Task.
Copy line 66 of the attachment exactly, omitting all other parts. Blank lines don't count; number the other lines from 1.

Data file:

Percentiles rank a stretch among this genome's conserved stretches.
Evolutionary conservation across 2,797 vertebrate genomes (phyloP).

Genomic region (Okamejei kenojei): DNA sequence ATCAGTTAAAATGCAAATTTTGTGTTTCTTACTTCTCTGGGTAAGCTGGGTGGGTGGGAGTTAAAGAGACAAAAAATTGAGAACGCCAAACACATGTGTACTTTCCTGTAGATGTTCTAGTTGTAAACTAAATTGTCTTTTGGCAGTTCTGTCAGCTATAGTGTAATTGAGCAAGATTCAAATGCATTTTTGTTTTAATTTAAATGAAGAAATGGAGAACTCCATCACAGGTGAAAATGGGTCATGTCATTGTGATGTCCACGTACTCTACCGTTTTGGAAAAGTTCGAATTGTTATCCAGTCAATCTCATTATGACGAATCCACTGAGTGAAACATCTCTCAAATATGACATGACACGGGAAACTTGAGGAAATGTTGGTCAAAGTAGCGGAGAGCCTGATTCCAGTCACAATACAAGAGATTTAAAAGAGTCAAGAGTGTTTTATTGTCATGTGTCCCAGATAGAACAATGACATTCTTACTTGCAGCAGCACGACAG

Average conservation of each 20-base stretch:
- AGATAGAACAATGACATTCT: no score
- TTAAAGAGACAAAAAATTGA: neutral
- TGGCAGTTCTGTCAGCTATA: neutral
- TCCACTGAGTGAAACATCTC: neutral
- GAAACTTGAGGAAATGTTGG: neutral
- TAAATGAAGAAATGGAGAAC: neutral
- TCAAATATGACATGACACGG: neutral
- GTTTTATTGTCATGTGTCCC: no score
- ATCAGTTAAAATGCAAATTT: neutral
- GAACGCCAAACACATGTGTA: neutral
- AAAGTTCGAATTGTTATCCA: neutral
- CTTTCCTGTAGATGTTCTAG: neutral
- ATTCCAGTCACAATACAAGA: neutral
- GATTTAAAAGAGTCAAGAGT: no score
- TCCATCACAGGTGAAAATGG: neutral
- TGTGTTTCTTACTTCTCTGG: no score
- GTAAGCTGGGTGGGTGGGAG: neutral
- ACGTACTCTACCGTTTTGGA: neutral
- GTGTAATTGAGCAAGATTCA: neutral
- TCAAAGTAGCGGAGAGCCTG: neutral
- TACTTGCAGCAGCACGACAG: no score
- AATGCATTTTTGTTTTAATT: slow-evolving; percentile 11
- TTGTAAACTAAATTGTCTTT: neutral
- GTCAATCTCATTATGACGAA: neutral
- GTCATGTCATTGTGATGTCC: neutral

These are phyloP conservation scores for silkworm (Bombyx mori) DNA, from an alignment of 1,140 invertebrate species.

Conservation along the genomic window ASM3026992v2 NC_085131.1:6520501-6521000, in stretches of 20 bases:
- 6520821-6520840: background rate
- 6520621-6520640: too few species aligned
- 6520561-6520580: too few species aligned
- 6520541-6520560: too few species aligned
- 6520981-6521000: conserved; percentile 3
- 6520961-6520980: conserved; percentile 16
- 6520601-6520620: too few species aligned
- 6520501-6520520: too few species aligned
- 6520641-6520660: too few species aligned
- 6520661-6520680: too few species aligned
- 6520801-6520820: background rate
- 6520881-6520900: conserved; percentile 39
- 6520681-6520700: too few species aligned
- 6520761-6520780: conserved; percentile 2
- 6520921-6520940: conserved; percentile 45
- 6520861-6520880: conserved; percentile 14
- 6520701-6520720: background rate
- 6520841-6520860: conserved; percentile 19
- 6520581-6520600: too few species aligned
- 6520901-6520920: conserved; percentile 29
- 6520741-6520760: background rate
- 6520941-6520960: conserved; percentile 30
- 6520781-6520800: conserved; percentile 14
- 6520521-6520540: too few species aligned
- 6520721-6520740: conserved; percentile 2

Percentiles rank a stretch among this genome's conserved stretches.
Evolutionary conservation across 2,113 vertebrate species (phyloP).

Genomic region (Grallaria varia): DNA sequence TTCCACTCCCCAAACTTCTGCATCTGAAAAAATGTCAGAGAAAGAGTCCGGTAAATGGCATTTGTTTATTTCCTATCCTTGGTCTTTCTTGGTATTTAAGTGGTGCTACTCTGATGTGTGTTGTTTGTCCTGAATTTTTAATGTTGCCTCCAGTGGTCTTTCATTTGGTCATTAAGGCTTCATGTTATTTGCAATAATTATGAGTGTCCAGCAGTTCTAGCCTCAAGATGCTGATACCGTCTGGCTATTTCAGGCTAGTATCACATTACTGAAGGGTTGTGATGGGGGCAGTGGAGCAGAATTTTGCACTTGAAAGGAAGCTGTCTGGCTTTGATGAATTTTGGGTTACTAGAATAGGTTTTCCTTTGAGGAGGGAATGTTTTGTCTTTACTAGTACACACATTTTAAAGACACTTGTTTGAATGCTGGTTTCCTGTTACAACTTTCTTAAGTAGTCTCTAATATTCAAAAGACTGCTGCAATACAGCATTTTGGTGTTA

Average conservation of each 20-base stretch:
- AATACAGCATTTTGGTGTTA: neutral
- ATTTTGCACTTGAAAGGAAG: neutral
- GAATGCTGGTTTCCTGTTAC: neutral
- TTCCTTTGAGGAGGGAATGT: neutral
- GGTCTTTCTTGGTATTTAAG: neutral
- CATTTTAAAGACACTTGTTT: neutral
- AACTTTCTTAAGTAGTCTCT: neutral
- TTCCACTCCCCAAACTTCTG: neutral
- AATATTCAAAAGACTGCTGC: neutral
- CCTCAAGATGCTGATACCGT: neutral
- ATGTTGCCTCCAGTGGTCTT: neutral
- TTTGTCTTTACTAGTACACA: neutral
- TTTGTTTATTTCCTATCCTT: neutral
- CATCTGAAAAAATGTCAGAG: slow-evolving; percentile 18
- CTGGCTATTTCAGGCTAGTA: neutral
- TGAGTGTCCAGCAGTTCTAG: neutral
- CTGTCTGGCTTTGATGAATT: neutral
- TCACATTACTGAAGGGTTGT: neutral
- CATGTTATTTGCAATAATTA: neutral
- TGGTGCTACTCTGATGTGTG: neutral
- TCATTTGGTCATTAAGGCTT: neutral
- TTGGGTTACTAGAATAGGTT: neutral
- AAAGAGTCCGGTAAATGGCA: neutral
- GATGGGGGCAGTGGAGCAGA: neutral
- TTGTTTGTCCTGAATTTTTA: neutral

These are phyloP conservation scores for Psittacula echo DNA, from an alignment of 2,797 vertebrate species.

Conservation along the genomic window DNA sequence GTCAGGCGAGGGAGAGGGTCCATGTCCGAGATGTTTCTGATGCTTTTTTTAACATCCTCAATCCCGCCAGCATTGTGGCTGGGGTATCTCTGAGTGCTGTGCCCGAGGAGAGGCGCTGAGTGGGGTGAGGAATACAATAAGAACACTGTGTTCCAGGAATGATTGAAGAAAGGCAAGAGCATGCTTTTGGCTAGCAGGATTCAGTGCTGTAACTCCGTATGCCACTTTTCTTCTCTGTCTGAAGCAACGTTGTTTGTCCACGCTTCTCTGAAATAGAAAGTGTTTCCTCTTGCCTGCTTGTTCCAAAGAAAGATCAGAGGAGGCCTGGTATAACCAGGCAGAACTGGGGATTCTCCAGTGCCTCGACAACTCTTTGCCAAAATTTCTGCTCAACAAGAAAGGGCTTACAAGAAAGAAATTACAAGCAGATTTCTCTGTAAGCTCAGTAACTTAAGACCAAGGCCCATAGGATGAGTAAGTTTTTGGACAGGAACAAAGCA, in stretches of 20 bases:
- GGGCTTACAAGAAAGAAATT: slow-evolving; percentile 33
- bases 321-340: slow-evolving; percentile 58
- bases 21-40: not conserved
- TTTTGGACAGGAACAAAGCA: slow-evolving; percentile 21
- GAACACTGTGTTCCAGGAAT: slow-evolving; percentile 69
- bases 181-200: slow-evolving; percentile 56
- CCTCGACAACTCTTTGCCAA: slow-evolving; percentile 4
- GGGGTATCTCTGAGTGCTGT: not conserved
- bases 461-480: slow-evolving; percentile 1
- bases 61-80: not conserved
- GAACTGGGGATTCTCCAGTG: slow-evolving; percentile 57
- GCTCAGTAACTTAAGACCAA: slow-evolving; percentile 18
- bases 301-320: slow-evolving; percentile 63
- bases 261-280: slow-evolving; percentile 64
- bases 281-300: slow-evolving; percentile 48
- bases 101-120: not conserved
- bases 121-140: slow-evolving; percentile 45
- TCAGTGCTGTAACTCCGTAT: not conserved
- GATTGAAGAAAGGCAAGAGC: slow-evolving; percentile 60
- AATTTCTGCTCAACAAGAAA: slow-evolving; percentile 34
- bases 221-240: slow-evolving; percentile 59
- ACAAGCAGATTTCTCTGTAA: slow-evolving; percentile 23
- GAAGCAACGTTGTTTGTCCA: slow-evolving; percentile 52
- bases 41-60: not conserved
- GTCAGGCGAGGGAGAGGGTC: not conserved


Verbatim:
- CATTTTAAAGACACTTGTTT: neutral